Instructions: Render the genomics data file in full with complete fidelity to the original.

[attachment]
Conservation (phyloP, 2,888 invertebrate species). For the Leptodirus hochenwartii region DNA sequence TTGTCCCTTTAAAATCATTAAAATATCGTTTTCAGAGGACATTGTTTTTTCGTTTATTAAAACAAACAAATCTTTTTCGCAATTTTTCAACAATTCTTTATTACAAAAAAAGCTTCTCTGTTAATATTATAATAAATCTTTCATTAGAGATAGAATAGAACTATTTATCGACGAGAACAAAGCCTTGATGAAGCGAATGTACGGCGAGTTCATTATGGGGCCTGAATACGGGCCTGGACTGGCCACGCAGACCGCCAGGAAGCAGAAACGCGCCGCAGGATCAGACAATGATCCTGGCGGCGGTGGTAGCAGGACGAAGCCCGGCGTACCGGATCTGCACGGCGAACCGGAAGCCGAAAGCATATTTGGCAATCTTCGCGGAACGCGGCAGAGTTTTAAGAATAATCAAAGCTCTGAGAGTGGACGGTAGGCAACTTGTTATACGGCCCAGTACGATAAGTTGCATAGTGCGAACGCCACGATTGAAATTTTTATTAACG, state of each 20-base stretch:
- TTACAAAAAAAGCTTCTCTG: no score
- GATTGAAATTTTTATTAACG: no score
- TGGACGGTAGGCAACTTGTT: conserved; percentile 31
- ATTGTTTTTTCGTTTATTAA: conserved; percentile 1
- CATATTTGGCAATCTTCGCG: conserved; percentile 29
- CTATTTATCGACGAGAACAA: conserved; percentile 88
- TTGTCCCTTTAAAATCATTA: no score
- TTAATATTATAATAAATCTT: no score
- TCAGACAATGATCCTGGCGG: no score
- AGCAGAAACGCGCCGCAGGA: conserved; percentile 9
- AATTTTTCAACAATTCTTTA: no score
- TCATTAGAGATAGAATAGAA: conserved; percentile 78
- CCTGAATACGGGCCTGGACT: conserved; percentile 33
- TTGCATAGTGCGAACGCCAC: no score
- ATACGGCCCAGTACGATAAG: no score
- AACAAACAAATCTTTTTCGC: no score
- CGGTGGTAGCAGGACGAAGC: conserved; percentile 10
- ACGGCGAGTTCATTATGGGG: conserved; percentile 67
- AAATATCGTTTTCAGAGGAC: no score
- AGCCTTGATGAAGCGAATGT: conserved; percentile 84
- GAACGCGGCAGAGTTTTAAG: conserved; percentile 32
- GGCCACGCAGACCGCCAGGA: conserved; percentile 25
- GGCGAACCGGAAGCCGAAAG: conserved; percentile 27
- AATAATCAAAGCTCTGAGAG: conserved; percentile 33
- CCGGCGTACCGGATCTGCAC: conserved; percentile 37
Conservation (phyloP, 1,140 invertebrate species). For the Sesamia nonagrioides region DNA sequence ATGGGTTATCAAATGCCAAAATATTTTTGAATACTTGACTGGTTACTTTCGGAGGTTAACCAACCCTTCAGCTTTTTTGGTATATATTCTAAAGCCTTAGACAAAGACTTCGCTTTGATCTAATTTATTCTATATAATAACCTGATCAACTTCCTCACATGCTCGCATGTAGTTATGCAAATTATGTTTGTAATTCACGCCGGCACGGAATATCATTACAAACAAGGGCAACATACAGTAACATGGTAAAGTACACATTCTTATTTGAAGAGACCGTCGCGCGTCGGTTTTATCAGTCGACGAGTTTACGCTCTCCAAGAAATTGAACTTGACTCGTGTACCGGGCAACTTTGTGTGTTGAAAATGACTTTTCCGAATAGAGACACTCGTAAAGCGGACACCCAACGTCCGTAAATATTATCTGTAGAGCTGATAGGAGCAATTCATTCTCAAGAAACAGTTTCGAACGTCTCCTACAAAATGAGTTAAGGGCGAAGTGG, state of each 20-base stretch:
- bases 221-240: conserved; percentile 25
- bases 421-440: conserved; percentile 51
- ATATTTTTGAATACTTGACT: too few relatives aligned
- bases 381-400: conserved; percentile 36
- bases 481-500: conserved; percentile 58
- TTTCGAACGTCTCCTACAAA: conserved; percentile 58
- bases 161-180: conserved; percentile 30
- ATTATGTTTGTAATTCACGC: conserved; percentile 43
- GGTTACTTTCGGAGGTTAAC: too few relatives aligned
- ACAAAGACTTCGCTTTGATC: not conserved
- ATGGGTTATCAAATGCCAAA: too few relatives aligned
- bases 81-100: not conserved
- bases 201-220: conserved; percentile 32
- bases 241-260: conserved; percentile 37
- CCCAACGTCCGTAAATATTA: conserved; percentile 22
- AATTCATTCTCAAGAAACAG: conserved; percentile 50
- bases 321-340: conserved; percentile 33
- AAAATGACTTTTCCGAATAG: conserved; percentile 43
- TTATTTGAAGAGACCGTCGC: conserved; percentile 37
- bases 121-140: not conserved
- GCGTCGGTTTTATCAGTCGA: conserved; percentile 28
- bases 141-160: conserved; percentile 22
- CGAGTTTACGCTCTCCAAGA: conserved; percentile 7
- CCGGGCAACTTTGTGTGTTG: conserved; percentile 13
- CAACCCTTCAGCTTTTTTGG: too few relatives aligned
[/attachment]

Conservation (phyloP, 2,888 invertebrate species). For the Leptodirus hochenwartii region DNA sequence TTGTCCCTTTAAAATCATTAAAATATCGTTTTCAGAGGACATTGTTTTTTCGTTTATTAAAACAAACAAATCTTTTTCGCAATTTTTCAACAATTCTTTATTACAAAAAAAGCTTCTCTGTTAATATTATAATAAATCTTTCATTAGAGATAGAATAGAACTATTTATCGACGAGAACAAAGCCTTGATGAAGCGAATGTACGGCGAGTTCATTATGGGGCCTGAATACGGGCCTGGACTGGCCACGCAGACCGCCAGGAAGCAGAAACGCGCCGCAGGATCAGACAATGATCCTGGCGGCGGTGGTAGCAGGACGAAGCCCGGCGTACCGGATCTGCACGGCGAACCGGAAGCCGAAAGCATATTTGGCAATCTTCGCGGAACGCGGCAGAGTTTTAAGAATAATCAAAGCTCTGAGAGTGGACGGTAGGCAACTTGTTATACGGCCCAGTACGATAAGTTGCATAGTGCGAACGCCACGATTGAAATTTTTATTAACG, state of each 20-base stretch:
- TTACAAAAAAAGCTTCTCTG: no score
- GATTGAAATTTTTATTAACG: no score
- TGGACGGTAGGCAACTTGTT: conserved; percentile 31
- ATTGTTTTTTCGTTTATTAA: conserved; percentile 1
- CATATTTGGCAATCTTCGCG: conserved; percentile 29
- CTATTTATCGACGAGAACAA: conserved; percentile 88
- TTGTCCCTTTAAAATCATTA: no score
- TTAATATTATAATAAATCTT: no score
- TCAGACAATGATCCTGGCGG: no score
- AGCAGAAACGCGCCGCAGGA: conserved; percentile 9
- AATTTTTCAACAATTCTTTA: no score
- TCATTAGAGATAGAATAGAA: conserved; percentile 78
- CCTGAATACGGGCCTGGACT: conserved; percentile 33
- TTGCATAGTGCGAACGCCAC: no score
- ATACGGCCCAGTACGATAAG: no score
- AACAAACAAATCTTTTTCGC: no score
- CGGTGGTAGCAGGACGAAGC: conserved; percentile 10
- ACGGCGAGTTCATTATGGGG: conserved; percentile 67
- AAATATCGTTTTCAGAGGAC: no score
- AGCCTTGATGAAGCGAATGT: conserved; percentile 84
- GAACGCGGCAGAGTTTTAAG: conserved; percentile 32
- GGCCACGCAGACCGCCAGGA: conserved; percentile 25
- GGCGAACCGGAAGCCGAAAG: conserved; percentile 27
- AATAATCAAAGCTCTGAGAG: conserved; percentile 33
- CCGGCGTACCGGATCTGCAC: conserved; percentile 37
Conservation (phyloP, 1,140 invertebrate species). For the Sesamia nonagrioides region DNA sequence ATGGGTTATCAAATGCCAAAATATTTTTGAATACTTGACTGGTTACTTTCGGAGGTTAACCAACCCTTCAGCTTTTTTGGTATATATTCTAAAGCCTTAGACAAAGACTTCGCTTTGATCTAATTTATTCTATATAATAACCTGATCAACTTCCTCACATGCTCGCATGTAGTTATGCAAATTATGTTTGTAATTCACGCCGGCACGGAATATCATTACAAACAAGGGCAACATACAGTAACATGGTAAAGTACACATTCTTATTTGAAGAGACCGTCGCGCGTCGGTTTTATCAGTCGACGAGTTTACGCTCTCCAAGAAATTGAACTTGACTCGTGTACCGGGCAACTTTGTGTGTTGAAAATGACTTTTCCGAATAGAGACACTCGTAAAGCGGACACCCAACGTCCGTAAATATTATCTGTAGAGCTGATAGGAGCAATTCATTCTCAAGAAACAGTTTCGAACGTCTCCTACAAAATGAGTTAAGGGCGAAGTGG, state of each 20-base stretch:
- bases 221-240: conserved; percentile 25
- bases 421-440: conserved; percentile 51
- ATATTTTTGAATACTTGACT: too few relatives aligned
- bases 381-400: conserved; percentile 36
- bases 481-500: conserved; percentile 58
- TTTCGAACGTCTCCTACAAA: conserved; percentile 58
- bases 161-180: conserved; percentile 30
- ATTATGTTTGTAATTCACGC: conserved; percentile 43
- GGTTACTTTCGGAGGTTAAC: too few relatives aligned
- ACAAAGACTTCGCTTTGATC: not conserved
- ATGGGTTATCAAATGCCAAA: too few relatives aligned
- bases 81-100: not conserved
- bases 201-220: conserved; percentile 32
- bases 241-260: conserved; percentile 37
- CCCAACGTCCGTAAATATTA: conserved; percentile 22
- AATTCATTCTCAAGAAACAG: conserved; percentile 50
- bases 321-340: conserved; percentile 33
- AAAATGACTTTTCCGAATAG: conserved; percentile 43
- TTATTTGAAGAGACCGTCGC: conserved; percentile 37
- bases 121-140: not conserved
- GCGTCGGTTTTATCAGTCGA: conserved; percentile 28
- bases 141-160: conserved; percentile 22
- CGAGTTTACGCTCTCCAAGA: conserved; percentile 7
- CCGGGCAACTTTGTGTGTTG: conserved; percentile 13
- CAACCCTTCAGCTTTTTTGG: too few relatives aligned